Eduroam (education roaming) is a secure, worldwide wireless network access service developed for the international research and education community. Eduroam provides students, faculty, and staff from participating institutions simple, instant and secure access to the Internet when visiting each other’s institutions.
With hundreds of thousands of wireless access-points sharing a common network name or SSID, eduroam acts as one large, world-wide, wireless hotspot. Eduroam is offered at more than 5,500 institutions, in more than 50 countries, with more than 160 institutions in the United States. For lists and maps showing all institutions participating in eduroam visit the eduroam website at https://www.eduroam.us/. This information is updated frequently as more institutions join Eduroam.
Eduroam is managed by the Global eduroam Governance Committee, which is made up of several regional administrative entities. Syracuse University is a member of eduroam-US.
How does eduroam work?
SU students, faculty and staff (SU users) can currently take advantage of eduroam when travelling to other participating eduroam schools.
Participating institutions typically broadcast the "eduroam" wireless network name (SSID), and students, faculty and staff from other eduroam institutions can use their home network credentials (email address and password) to authenticate to this network.
As an SU user you can connect to the “eduroam” wireless network at other participating eduroam schools by using your official SU email address (NetID@syr.edu) and password. Note that you need to use your full SU email address, and not just your NetID (like you use on the SU campus when connecting to AirOrangeX and other campus services). Your email address and password remain secure, and are never sent over the network.
Syracuse University will become an eduroam service provider January 1, 2014 when it starts broadcasting the eduroam wireless network connection on the Syracuse campus, and students, faculty and staff from other eduroam institutions will be able to connect while here.
As an alternative to eduroam, visitors who need Internet access while at Syracuse University can connect using AirOrangeGuest. For instructions, see the AirOrangeGuest Access Instructions.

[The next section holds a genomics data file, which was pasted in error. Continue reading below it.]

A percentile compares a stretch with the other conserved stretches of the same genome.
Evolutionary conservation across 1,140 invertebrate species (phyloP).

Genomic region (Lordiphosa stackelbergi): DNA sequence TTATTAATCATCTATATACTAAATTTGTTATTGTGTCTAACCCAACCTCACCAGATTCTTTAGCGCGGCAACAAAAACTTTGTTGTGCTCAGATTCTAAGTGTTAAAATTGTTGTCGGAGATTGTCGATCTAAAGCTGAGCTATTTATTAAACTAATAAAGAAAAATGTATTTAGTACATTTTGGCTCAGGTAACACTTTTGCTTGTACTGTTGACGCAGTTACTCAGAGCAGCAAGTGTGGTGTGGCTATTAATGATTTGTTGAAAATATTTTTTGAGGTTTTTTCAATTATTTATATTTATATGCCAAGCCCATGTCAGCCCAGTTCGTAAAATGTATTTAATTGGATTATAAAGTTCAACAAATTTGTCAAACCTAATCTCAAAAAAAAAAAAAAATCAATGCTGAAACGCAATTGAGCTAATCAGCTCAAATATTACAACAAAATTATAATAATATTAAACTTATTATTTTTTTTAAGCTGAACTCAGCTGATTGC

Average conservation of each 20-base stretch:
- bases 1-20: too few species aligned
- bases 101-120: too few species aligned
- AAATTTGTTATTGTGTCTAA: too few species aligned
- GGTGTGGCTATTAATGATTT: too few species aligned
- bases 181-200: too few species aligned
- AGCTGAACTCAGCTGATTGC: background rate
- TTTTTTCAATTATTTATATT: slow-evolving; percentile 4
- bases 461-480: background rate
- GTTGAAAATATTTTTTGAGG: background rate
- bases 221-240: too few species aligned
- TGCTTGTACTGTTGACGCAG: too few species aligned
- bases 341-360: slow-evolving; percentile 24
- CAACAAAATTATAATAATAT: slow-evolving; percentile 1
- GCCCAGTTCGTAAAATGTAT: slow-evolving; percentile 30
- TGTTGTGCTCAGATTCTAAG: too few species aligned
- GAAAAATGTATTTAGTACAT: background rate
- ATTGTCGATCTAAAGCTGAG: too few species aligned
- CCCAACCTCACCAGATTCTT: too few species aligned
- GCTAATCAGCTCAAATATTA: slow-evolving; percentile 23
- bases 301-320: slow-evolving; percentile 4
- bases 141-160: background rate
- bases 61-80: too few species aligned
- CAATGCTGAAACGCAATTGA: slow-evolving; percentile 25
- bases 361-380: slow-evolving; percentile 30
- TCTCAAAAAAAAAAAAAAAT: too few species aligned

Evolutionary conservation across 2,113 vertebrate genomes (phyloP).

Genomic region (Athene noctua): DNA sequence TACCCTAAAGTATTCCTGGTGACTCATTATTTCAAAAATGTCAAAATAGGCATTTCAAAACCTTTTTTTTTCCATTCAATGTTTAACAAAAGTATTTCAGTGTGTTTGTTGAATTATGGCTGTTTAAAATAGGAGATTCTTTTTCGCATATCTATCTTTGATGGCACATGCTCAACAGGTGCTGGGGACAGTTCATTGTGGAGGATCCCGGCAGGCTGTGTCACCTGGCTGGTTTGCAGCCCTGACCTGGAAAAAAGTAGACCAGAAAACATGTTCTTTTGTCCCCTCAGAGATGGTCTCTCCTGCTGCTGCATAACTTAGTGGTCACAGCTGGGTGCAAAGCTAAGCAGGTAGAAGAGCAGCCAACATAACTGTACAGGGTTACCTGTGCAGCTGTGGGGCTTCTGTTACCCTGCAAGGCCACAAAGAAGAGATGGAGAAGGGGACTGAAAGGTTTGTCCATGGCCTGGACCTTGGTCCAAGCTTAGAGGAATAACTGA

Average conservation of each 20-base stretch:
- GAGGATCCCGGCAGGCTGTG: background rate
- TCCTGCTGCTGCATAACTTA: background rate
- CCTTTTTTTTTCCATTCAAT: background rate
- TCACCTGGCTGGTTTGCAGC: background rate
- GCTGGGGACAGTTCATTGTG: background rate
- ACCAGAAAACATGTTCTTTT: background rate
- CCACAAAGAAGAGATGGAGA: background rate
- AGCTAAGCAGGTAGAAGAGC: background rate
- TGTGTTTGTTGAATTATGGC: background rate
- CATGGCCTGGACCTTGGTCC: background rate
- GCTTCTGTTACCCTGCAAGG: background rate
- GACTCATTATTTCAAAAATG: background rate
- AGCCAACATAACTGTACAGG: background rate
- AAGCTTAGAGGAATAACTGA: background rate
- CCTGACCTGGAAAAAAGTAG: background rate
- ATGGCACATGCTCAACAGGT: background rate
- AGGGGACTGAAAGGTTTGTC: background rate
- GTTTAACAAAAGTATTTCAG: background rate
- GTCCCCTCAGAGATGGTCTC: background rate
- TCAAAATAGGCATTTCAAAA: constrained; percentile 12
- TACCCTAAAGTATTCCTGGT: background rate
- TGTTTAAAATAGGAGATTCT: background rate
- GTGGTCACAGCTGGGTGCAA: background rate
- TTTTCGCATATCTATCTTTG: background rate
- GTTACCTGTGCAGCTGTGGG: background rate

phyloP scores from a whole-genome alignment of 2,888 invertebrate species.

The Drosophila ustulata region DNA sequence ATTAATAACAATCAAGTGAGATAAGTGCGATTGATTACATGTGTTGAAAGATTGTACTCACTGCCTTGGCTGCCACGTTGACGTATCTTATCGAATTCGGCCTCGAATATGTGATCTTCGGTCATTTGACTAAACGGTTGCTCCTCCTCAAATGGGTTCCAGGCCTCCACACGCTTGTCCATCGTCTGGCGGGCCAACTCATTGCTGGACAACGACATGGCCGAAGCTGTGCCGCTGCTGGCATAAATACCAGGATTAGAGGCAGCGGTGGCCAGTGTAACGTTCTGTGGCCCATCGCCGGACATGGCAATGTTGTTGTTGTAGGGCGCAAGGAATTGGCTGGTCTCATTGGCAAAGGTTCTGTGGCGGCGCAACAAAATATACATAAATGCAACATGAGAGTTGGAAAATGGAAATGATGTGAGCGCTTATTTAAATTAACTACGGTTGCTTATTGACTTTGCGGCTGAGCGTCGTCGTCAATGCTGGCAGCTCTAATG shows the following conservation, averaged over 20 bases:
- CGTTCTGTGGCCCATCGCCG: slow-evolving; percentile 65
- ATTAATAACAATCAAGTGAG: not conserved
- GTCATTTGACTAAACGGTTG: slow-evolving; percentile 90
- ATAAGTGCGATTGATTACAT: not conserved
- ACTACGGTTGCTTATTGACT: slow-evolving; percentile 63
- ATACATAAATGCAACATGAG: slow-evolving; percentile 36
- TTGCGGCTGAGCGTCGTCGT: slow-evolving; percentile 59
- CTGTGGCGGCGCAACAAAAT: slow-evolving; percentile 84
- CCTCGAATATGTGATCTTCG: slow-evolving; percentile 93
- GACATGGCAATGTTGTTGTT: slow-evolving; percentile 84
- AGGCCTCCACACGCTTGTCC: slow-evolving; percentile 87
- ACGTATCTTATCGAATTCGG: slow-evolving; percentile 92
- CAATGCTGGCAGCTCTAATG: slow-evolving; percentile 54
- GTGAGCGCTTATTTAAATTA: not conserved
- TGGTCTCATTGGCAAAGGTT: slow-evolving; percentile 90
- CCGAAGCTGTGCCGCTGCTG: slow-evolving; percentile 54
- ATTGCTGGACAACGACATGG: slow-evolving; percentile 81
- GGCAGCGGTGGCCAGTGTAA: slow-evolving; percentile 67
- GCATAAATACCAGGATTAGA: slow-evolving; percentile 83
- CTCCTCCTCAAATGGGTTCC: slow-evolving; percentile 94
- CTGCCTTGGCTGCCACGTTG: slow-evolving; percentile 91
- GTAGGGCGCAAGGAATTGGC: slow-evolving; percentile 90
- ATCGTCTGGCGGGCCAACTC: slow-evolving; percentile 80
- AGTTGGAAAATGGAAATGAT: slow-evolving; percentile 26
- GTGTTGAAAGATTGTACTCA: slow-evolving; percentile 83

How do I connect to eduroam?
Click the link(s) below for instructions for connecting your client device(s) when visiting an eduroam institution.
Though most schools do just what SU does for encryption (PEAP with MS-CHAPv2 and WPA2), some campuses don’t, so SU travelers might need to get local configuration help. Additionally users who have other institutional eduroam profiles may need to delete them from the device in order to connect on SU's campus network.
Where can I use eduroam?
You can find lists of current eduroam service provider institutions on the eduroam website and at the regional entity websites. This information is updated frequently as more institutions join Eduroam:
- USA: https://www.eduroam.us/
- Canada: http://www.canarie.ca/en/caf/participants
- Europe: https://www.eduroam.org/index.php?p=europe
- Asia-Pacific: http://www.aarnet.edu.au/services/eduroam/global-eduroam
- Australia: http://www.eduroam.edu.au/
Authentication is accomplished using a federated RADIUS server infrastructure. As an SU user, you must log in with your full email address to identify which RADIUS server in the eduroam infrastructure should handle your authentication attempt.
When you enter your credentials at a participating eduroam institution, the authentication dialogue is encrypted between your client device and SU’s RADIUS servers. Additionally, the authentication method used by SU is a challenge-response mechanism, so your client device never actually sends your password over the network.